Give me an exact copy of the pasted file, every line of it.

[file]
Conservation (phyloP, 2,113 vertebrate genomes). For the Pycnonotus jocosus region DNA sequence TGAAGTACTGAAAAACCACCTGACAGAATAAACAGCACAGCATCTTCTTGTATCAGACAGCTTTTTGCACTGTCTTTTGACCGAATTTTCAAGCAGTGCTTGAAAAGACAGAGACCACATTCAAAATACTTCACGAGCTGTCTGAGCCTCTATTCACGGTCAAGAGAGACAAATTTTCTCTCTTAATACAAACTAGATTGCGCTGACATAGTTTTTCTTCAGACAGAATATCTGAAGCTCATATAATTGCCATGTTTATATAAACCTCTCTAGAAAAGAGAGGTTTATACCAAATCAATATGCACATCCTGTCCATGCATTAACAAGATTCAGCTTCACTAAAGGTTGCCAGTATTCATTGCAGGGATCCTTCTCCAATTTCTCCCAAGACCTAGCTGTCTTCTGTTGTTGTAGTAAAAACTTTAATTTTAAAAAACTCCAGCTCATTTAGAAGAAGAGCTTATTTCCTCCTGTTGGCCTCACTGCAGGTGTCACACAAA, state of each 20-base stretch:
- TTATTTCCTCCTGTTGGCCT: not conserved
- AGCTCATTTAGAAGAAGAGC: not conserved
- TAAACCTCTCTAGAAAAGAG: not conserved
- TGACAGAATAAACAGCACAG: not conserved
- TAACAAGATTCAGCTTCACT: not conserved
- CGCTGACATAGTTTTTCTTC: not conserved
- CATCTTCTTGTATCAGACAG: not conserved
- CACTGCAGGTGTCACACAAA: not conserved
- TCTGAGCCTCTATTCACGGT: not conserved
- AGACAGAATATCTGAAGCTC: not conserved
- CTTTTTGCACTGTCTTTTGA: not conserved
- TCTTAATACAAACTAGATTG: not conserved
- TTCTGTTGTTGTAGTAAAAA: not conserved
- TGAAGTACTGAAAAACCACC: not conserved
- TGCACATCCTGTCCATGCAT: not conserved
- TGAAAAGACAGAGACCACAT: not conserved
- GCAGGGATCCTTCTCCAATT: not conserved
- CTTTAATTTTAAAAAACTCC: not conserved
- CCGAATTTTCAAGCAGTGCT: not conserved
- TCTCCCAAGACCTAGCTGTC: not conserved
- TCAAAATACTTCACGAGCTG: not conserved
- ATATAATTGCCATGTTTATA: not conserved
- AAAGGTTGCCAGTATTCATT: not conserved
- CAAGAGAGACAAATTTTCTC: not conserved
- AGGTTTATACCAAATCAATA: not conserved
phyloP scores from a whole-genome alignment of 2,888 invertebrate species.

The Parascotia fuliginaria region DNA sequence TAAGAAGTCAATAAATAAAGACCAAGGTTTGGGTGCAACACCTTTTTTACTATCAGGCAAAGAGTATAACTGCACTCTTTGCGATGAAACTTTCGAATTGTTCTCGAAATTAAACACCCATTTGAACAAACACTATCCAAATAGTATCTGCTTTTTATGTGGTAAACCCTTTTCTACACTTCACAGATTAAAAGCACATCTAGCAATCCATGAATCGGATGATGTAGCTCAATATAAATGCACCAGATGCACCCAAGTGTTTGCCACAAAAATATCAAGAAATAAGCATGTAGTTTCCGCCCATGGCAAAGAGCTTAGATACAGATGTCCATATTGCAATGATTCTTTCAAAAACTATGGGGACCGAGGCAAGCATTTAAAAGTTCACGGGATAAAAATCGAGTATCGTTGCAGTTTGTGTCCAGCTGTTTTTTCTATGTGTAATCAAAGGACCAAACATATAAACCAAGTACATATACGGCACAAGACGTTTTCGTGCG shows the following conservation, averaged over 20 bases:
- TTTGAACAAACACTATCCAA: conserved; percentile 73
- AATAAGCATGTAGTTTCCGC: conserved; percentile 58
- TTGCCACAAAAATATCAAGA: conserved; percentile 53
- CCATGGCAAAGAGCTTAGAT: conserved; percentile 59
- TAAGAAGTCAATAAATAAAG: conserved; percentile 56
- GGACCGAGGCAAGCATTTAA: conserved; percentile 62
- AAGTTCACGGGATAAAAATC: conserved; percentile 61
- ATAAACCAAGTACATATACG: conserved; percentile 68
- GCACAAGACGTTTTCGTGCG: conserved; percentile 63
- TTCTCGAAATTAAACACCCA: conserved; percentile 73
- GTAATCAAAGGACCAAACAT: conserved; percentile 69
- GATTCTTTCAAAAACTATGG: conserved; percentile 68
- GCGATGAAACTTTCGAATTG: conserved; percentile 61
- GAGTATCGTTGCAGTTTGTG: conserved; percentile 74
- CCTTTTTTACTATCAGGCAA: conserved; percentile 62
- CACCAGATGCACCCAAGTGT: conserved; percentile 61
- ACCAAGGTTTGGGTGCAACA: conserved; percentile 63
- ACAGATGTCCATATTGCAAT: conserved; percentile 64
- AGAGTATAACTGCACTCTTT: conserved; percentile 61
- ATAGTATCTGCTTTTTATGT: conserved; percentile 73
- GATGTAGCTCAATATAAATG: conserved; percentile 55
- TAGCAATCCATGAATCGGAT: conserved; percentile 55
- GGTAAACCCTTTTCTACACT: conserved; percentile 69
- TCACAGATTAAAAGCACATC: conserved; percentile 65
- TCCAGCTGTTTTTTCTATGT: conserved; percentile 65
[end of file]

Conservation (phyloP, 2,113 vertebrate genomes). For the Pycnonotus jocosus region DNA sequence TGAAGTACTGAAAAACCACCTGACAGAATAAACAGCACAGCATCTTCTTGTATCAGACAGCTTTTTGCACTGTCTTTTGACCGAATTTTCAAGCAGTGCTTGAAAAGACAGAGACCACATTCAAAATACTTCACGAGCTGTCTGAGCCTCTATTCACGGTCAAGAGAGACAAATTTTCTCTCTTAATACAAACTAGATTGCGCTGACATAGTTTTTCTTCAGACAGAATATCTGAAGCTCATATAATTGCCATGTTTATATAAACCTCTCTAGAAAAGAGAGGTTTATACCAAATCAATATGCACATCCTGTCCATGCATTAACAAGATTCAGCTTCACTAAAGGTTGCCAGTATTCATTGCAGGGATCCTTCTCCAATTTCTCCCAAGACCTAGCTGTCTTCTGTTGTTGTAGTAAAAACTTTAATTTTAAAAAACTCCAGCTCATTTAGAAGAAGAGCTTATTTCCTCCTGTTGGCCTCACTGCAGGTGTCACACAAA, state of each 20-base stretch:
- TTATTTCCTCCTGTTGGCCT: not conserved
- AGCTCATTTAGAAGAAGAGC: not conserved
- TAAACCTCTCTAGAAAAGAG: not conserved
- TGACAGAATAAACAGCACAG: not conserved
- TAACAAGATTCAGCTTCACT: not conserved
- CGCTGACATAGTTTTTCTTC: not conserved
- CATCTTCTTGTATCAGACAG: not conserved
- CACTGCAGGTGTCACACAAA: not conserved
- TCTGAGCCTCTATTCACGGT: not conserved
- AGACAGAATATCTGAAGCTC: not conserved
- CTTTTTGCACTGTCTTTTGA: not conserved
- TCTTAATACAAACTAGATTG: not conserved
- TTCTGTTGTTGTAGTAAAAA: not conserved
- TGAAGTACTGAAAAACCACC: not conserved
- TGCACATCCTGTCCATGCAT: not conserved
- TGAAAAGACAGAGACCACAT: not conserved
- GCAGGGATCCTTCTCCAATT: not conserved
- CTTTAATTTTAAAAAACTCC: not conserved
- CCGAATTTTCAAGCAGTGCT: not conserved
- TCTCCCAAGACCTAGCTGTC: not conserved
- TCAAAATACTTCACGAGCTG: not conserved
- ATATAATTGCCATGTTTATA: not conserved
- AAAGGTTGCCAGTATTCATT: not conserved
- CAAGAGAGACAAATTTTCTC: not conserved
- AGGTTTATACCAAATCAATA: not conserved
phyloP scores from a whole-genome alignment of 2,888 invertebrate species.

The Parascotia fuliginaria region DNA sequence TAAGAAGTCAATAAATAAAGACCAAGGTTTGGGTGCAACACCTTTTTTACTATCAGGCAAAGAGTATAACTGCACTCTTTGCGATGAAACTTTCGAATTGTTCTCGAAATTAAACACCCATTTGAACAAACACTATCCAAATAGTATCTGCTTTTTATGTGGTAAACCCTTTTCTACACTTCACAGATTAAAAGCACATCTAGCAATCCATGAATCGGATGATGTAGCTCAATATAAATGCACCAGATGCACCCAAGTGTTTGCCACAAAAATATCAAGAAATAAGCATGTAGTTTCCGCCCATGGCAAAGAGCTTAGATACAGATGTCCATATTGCAATGATTCTTTCAAAAACTATGGGGACCGAGGCAAGCATTTAAAAGTTCACGGGATAAAAATCGAGTATCGTTGCAGTTTGTGTCCAGCTGTTTTTTCTATGTGTAATCAAAGGACCAAACATATAAACCAAGTACATATACGGCACAAGACGTTTTCGTGCG shows the following conservation, averaged over 20 bases:
- TTTGAACAAACACTATCCAA: conserved; percentile 73
- AATAAGCATGTAGTTTCCGC: conserved; percentile 58
- TTGCCACAAAAATATCAAGA: conserved; percentile 53
- CCATGGCAAAGAGCTTAGAT: conserved; percentile 59
- TAAGAAGTCAATAAATAAAG: conserved; percentile 56
- GGACCGAGGCAAGCATTTAA: conserved; percentile 62
- AAGTTCACGGGATAAAAATC: conserved; percentile 61
- ATAAACCAAGTACATATACG: conserved; percentile 68
- GCACAAGACGTTTTCGTGCG: conserved; percentile 63
- TTCTCGAAATTAAACACCCA: conserved; percentile 73
- GTAATCAAAGGACCAAACAT: conserved; percentile 69
- GATTCTTTCAAAAACTATGG: conserved; percentile 68
- GCGATGAAACTTTCGAATTG: conserved; percentile 61
- GAGTATCGTTGCAGTTTGTG: conserved; percentile 74
- CCTTTTTTACTATCAGGCAA: conserved; percentile 62
- CACCAGATGCACCCAAGTGT: conserved; percentile 61
- ACCAAGGTTTGGGTGCAACA: conserved; percentile 63
- ACAGATGTCCATATTGCAAT: conserved; percentile 64
- AGAGTATAACTGCACTCTTT: conserved; percentile 61
- ATAGTATCTGCTTTTTATGT: conserved; percentile 73
- GATGTAGCTCAATATAAATG: conserved; percentile 55
- TAGCAATCCATGAATCGGAT: conserved; percentile 55
- GGTAAACCCTTTTCTACACT: conserved; percentile 69
- TCACAGATTAAAAGCACATC: conserved; percentile 65
- TCCAGCTGTTTTTTCTATGT: conserved; percentile 65